Radical Change, Status Quo, or Middle Ground for New York Whip Rules?

Martin Panza | Horsephotos


New York has lagged other racing states in addressing changes to whip use designed to be more humane to Thoroughbreds. But not being an early adopter of controversial new rules can sometimes be an advantage, because regulators are able to assess what is and isn't working in other jurisdictions before making potentially radical modifications to long-standing practices.

That was the tone of discussion during the Oct. 19 teleconference meeting of the New York State Gaming Commission (NYSGC), which conducted what amounted to a 2 1/4-hour opinion-gathering dialogue on whether or not the state should adopt new whipping rules. No new regulations were proposed and no official vote on the matter was taken Monday.

Balancing perception versus reality was a chief topic though, as it has been in nearly every other jurisdiction where more stringent whipping rules have been implemented this year.

The NYSGC heard from stakeholders who want the status quo preserved, those who want the whip barred outright, and those who would be comfortable with a middle-ground compromise that preserves safety and competitiveness while eliminating the brutal imagery that is increasingly viewed as socially unacceptable and a hindrance to growing the sport's fan base.

The discussion unfolded against the backdrop of changes that have either already been implemented or are in the process of being codified into rules in various jurisdictions. At the strictest end of the spectrum, New Jersey is banning whip use altogether, except in emergency safety situations. California, Kentucky, Maryland, Delaware and Ontario are in the midst of introducing new rules based on strike limits, and several of those models further incorporate the manner (underhanded or overhanded) in which a jockey can whip.

Detailed explanations were very much in order, because several NYSGC members said outright that they didn't have a firm grasp of the state's current whip-use policies. In particular, the concept of giving the horse a chance to respond after a certain amount of strikes needed to be clarified at the request of commissioners.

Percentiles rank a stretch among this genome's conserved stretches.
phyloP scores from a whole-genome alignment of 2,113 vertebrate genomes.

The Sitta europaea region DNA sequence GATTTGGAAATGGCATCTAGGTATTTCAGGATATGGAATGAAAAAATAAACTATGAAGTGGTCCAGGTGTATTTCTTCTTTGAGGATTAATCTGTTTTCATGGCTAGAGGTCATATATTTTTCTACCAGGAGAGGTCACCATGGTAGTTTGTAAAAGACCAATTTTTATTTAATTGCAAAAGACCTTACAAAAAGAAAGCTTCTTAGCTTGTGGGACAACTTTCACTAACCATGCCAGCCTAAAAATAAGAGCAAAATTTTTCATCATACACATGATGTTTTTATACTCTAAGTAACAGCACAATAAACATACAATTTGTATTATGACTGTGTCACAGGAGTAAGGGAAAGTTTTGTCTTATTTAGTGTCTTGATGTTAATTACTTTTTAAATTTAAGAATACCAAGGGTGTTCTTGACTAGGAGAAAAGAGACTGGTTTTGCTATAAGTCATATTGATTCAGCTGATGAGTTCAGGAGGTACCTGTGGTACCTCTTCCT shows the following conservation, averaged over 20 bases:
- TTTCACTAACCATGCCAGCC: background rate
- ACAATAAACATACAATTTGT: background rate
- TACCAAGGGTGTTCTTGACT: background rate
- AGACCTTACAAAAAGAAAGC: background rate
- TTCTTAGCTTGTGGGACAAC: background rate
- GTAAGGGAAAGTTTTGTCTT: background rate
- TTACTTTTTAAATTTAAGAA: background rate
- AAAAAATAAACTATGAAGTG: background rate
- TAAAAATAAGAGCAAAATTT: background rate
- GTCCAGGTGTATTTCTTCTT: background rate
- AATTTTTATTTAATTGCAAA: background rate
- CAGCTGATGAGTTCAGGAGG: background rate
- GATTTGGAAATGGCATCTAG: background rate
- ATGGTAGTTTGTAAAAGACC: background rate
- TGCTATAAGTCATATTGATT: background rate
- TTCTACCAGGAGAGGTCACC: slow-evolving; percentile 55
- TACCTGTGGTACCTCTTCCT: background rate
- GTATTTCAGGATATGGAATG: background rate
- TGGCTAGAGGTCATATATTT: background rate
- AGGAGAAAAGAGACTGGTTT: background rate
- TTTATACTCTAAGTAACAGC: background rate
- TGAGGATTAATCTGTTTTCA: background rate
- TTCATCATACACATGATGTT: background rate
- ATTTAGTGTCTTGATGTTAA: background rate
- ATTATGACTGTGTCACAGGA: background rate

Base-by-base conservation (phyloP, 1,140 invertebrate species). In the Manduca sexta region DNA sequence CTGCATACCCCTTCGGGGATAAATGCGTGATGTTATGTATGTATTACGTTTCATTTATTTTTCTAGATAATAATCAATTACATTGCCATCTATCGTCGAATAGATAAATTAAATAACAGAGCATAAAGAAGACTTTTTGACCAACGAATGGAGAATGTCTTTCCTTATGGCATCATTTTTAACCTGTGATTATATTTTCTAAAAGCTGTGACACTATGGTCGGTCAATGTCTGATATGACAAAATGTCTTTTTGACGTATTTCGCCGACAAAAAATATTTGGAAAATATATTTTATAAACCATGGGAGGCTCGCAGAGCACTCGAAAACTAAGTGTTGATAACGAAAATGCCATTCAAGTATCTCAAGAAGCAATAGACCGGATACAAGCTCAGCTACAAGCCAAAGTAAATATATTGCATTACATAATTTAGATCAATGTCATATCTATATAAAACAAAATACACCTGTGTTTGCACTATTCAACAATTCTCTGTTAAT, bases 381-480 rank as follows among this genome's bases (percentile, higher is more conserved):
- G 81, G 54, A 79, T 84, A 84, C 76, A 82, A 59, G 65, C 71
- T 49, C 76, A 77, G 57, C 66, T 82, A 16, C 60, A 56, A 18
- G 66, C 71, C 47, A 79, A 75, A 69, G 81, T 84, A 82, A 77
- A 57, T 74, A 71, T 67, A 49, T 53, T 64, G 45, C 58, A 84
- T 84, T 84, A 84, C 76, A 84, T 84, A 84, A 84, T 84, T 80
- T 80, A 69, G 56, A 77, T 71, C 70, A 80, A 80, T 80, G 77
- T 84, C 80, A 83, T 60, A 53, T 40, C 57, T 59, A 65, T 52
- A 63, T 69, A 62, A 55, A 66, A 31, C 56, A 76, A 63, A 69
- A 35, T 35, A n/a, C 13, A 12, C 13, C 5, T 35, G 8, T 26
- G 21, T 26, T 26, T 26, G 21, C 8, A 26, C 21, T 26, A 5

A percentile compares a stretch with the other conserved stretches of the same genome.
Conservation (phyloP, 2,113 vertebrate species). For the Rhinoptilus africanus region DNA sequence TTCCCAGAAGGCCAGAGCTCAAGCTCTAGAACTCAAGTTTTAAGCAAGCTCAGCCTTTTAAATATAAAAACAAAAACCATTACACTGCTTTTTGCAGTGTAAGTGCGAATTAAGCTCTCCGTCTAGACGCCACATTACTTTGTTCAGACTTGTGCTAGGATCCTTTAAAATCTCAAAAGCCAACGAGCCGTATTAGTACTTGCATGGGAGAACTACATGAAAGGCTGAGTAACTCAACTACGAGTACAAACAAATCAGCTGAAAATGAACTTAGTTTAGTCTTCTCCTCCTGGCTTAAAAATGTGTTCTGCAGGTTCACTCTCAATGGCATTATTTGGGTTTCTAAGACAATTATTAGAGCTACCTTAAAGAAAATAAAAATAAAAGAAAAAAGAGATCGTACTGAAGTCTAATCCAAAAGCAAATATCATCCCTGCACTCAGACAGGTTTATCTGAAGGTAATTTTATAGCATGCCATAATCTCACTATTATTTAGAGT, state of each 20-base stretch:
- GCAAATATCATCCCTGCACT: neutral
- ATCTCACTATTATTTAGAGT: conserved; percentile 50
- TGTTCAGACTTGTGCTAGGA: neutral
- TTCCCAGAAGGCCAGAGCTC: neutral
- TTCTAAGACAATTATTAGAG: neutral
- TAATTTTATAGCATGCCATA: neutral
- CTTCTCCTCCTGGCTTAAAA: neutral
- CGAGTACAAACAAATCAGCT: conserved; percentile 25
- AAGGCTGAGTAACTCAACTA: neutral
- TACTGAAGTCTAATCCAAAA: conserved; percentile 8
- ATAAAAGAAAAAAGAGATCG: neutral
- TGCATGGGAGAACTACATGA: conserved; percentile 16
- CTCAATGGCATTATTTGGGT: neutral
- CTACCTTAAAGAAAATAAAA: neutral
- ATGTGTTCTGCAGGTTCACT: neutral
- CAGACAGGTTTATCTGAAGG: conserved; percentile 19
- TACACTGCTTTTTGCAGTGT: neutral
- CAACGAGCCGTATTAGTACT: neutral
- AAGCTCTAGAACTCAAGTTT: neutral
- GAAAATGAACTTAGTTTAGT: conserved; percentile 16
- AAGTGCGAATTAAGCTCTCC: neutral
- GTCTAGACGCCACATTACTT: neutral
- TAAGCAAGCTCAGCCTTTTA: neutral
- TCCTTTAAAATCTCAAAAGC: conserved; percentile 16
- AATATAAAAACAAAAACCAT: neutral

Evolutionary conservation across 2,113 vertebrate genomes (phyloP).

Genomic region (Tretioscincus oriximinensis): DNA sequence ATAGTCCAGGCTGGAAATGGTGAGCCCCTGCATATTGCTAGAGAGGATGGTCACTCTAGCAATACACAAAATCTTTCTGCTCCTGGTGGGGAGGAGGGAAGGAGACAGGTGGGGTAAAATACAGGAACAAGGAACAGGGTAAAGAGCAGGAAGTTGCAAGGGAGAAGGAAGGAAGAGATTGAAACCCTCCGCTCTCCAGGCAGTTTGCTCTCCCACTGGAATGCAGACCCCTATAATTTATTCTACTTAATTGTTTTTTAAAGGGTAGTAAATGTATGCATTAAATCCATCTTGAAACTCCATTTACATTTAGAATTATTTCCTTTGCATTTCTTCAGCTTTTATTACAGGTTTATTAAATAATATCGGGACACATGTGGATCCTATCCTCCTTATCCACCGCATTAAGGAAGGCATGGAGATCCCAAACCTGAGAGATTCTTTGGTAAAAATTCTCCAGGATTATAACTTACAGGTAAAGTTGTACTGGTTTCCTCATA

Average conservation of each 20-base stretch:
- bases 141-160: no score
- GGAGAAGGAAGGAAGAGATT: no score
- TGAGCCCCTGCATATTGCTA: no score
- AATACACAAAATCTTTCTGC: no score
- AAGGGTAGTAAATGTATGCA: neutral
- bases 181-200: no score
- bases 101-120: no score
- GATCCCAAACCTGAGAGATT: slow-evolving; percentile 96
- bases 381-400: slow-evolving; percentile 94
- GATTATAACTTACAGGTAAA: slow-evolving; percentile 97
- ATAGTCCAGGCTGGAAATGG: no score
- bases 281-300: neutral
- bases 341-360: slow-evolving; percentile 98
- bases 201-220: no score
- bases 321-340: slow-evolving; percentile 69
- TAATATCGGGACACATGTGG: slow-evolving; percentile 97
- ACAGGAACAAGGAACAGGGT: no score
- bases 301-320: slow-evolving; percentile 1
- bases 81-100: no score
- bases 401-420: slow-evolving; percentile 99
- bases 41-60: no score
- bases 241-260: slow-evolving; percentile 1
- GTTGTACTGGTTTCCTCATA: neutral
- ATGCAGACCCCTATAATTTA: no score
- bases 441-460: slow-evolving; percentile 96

A panel of New York's commission stewards–Braulio Baeza Jr., who is assigned to the New York Racing Association (NYRA) tracks, Erinn Higgins of Finger Lakes, and Carmine Donofrio, a state steward emeritus, kicked off the discussion by outlining the current state standards on whipping.

Right now, New York stewards have broad powers to use discretion in issuing whip violations for imprudent or harmful whip usage. There are rules regulating a more cushioned construction of riding crops, but the “five strikes before giving a horse a chance to respond” standard is just a policy that the stewards adhere to and not an official rule. In order to gain licensure, a jockey must read and sign an acknowledgment that clearly spells out these parameters.

Baeza estimated that NYRA stewards impose about 10 penalties annually for whipping infractions, while Higgins said so far this year the Finger Lakes stewards have issued four.

“Most of the perception issues that we are dealing with now are in the stretch,” Baeza said. “And I don't know how else to put it: We don't have a problem. [Why are we] trying to fix something that's not broken right now?”

Donofrio agreed, and added that if New York allowed riders to only carry whips for emergency safety use, it would be problematic for stewards to adjudicate violations.